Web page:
Mid-level managers are often the demographic group within an organization that faces the greatest pressure. They often feel squeezed between carrying out edicts from the top and facing the realities from the field of actually getting the job done. But this role is critical because the majority of company employees work most directly with middle, rather than top management, as most employees will take their cues from how middle management will respond to a situation. Middle management must listen to the concerns of employees. Even if middle management cannot affect a direct change, it is important that employees have an outlet to express their concerns.
David Gebler, writing in the Society of Corporate Compliance and Ethics (SCCE) “The Complete Compliance and Ethics Manual”, in an article entitled “The Role of Culture”, says that “In many organizations mid-level managers have not had extensive leadership development training. Leadership may not have provided these managers with sufficient tools and training to both manage the pressure as well as provide the kind of empathetic reception that employees may need if they have a problem to discuss. The result is that line employees often feel their supervisors do not create a true open door for them to discuss issues. Even worse, in many organizations, supervisors are the source of the frustration that dampens the ability of senior leadership to create a culture of compliance.”
At the Bottom
How about at the bottom of an organization? Gebler believes that true self-governance within an organization means that lower level employees feel responsible for their actions; they feel emotionally invested in the welfare of the organization that they want to do a good job; and want to feel proud of their department and workgroup. Peer pressure still exerts a powerful influence on behavior in most organizations; sometimes it is even more powerful than messages or tone from leadership. One test could be the following, “if a colleague takes a short cut, or perhaps violates a code provision, such as unauthorized use of time or resources, will they say anything?”
Gebler ends his section by reiterating his belief that culture plays a significant role in shaping the day-to-day perceptions of employees and their relationship with the company’s standards and compliance program. Progressive companies evaluate their culture as such touchstones can inform the compliance practitioner “towards a fuller understanding of the drivers of ethical behavior through all levels of the organization. This data will help ensure that training and communication initiatives are seen as relevant and helpful tools for employees at all levels.”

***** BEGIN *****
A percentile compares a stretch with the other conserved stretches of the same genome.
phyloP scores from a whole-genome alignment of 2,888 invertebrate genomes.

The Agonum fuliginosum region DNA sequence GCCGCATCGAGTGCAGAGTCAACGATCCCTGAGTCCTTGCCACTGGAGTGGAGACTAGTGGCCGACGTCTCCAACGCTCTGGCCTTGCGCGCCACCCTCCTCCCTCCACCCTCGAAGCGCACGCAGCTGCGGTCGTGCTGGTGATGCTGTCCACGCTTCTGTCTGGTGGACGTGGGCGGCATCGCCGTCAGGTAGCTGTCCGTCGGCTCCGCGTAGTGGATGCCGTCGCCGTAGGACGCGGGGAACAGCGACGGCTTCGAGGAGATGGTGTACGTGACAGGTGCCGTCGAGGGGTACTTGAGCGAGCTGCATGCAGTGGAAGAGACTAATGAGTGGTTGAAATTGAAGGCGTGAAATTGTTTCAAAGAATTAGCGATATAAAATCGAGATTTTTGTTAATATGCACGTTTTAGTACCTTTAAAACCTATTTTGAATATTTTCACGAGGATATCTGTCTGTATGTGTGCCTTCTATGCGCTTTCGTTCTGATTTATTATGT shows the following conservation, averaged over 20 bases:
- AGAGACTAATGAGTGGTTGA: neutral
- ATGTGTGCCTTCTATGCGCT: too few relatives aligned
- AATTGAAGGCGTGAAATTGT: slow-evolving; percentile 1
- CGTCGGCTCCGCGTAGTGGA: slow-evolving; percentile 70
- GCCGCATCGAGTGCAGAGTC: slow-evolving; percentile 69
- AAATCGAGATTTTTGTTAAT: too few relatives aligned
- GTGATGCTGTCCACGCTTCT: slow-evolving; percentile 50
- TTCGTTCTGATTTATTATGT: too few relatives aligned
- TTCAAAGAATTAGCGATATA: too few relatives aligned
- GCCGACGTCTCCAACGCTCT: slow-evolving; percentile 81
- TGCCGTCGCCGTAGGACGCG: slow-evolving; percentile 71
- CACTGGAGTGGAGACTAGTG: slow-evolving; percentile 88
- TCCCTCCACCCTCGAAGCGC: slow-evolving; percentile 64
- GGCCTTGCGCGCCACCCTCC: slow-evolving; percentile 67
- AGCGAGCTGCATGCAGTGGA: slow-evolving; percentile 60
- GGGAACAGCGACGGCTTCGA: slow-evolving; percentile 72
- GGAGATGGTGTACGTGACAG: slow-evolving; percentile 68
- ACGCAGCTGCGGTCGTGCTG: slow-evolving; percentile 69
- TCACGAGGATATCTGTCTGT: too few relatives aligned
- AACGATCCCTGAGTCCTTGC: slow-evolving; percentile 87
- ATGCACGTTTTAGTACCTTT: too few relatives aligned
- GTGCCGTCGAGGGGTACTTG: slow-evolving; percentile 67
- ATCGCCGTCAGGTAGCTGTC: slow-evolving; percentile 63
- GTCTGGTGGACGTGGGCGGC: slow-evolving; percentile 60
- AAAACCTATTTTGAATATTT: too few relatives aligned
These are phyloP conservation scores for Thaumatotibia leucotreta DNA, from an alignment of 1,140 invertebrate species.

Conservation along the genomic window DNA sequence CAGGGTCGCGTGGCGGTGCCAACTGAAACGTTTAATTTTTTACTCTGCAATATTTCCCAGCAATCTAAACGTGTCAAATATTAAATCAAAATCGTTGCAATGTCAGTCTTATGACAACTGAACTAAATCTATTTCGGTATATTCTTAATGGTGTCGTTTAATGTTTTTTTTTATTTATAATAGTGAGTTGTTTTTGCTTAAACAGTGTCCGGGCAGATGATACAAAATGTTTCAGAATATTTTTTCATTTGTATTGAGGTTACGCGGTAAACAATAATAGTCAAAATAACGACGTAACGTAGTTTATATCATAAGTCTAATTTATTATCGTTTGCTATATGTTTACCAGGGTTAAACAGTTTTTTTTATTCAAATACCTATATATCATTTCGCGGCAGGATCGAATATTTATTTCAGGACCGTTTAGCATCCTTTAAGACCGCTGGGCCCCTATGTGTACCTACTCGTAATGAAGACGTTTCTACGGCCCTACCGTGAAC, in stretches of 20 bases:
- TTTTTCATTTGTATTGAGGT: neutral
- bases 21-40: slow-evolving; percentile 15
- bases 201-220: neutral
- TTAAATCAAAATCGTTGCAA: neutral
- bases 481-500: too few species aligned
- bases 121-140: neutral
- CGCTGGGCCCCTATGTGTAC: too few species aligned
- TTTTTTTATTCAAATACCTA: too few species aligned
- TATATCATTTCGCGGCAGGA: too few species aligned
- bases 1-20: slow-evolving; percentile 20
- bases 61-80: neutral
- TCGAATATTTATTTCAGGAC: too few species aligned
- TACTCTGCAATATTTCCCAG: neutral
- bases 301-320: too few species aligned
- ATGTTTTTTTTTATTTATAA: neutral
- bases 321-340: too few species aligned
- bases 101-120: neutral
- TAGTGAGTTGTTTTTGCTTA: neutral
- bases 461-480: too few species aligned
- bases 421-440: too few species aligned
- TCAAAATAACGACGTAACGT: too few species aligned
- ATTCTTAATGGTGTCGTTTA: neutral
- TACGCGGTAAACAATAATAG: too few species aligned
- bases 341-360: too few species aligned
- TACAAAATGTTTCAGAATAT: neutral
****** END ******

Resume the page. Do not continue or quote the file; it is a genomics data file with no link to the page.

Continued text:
I recently saw a formulation of the above that provides the compliance practitioner with a framework to define these concepts.
Set Expectations: Define your leadership with integrity. This means clear instructions that doing business ethically will be rewarding and failure to do so, even if it means making one’s numbers each quarter, will not be tolerated.
Equip: Supply the tools and training needed to authoritatively communicate compliance messages.
Prepare: Provide practical support for receiving and responding to issues reported.
Mitigate: Train managers on specific anti-bribery and anti-corruption risks. This would include laws such as the Foreign Corrupt Practices Act (FCPA) and the UK Bribery Act and also embedded legal risk such as retaliation for reporting unethical behavior.
Educate: Make it clear that ethical values and doing business in a manner that is in compliance with your Code of Conduct and FCPA program are a fundamental part of each employee’s jobs. This should be reinforced with both performance criteria and performance rewards. The compliance practitioner should also train employees to spot and address issues in their business roles.
This blog concludes my three-part look at the Battle of Gettysburg. I hope that you can take a few minutes to consider the sacrifice of all the men who fought at this small village and what it continues to mean to all Americans today, even 150 years later. As a final commemoration, tomorrow, July 4, I will conclude my series with a posting of the Gettysburg Address.